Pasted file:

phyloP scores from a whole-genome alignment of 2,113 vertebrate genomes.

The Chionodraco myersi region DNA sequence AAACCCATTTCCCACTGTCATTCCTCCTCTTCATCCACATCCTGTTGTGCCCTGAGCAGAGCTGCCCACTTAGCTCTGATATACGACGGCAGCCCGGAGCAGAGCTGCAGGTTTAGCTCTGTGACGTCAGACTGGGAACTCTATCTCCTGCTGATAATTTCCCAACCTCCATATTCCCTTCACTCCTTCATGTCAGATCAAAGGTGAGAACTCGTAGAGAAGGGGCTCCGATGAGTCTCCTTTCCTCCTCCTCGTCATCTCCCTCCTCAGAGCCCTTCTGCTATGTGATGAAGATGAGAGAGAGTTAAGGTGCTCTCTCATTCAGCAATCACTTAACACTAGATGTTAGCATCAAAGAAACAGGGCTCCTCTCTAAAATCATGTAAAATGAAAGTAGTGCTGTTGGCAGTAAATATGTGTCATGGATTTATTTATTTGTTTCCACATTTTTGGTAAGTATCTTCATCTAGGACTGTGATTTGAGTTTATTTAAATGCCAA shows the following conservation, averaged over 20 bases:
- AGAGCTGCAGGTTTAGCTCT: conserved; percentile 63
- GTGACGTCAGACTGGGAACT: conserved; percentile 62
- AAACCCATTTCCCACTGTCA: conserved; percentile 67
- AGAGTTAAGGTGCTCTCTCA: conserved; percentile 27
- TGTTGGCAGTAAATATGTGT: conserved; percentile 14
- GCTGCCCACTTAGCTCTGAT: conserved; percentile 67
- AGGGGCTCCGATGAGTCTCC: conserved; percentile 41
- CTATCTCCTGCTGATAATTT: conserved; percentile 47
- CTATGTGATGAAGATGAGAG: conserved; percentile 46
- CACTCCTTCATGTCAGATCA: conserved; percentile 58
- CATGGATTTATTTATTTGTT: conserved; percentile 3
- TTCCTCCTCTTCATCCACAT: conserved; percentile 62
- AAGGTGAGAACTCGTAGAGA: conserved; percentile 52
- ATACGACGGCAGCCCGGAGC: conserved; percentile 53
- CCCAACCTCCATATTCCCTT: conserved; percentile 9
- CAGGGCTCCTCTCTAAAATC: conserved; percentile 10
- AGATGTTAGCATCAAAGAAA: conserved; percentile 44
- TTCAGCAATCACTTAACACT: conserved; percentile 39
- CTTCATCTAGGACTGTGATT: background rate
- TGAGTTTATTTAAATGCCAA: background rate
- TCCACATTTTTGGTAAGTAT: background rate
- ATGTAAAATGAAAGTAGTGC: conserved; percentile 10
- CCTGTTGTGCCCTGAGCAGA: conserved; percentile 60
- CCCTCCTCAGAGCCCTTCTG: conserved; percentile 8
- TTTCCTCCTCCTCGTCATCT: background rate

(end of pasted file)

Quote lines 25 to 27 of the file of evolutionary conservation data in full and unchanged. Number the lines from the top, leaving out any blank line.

- CCTGTTGTGCCCTGAGCAGA: conserved; percentile 60
- CCCTCCTCAGAGCCCTTCTG: conserved; percentile 8
- TTTCCTCCTCCTCGTCATCT: background rate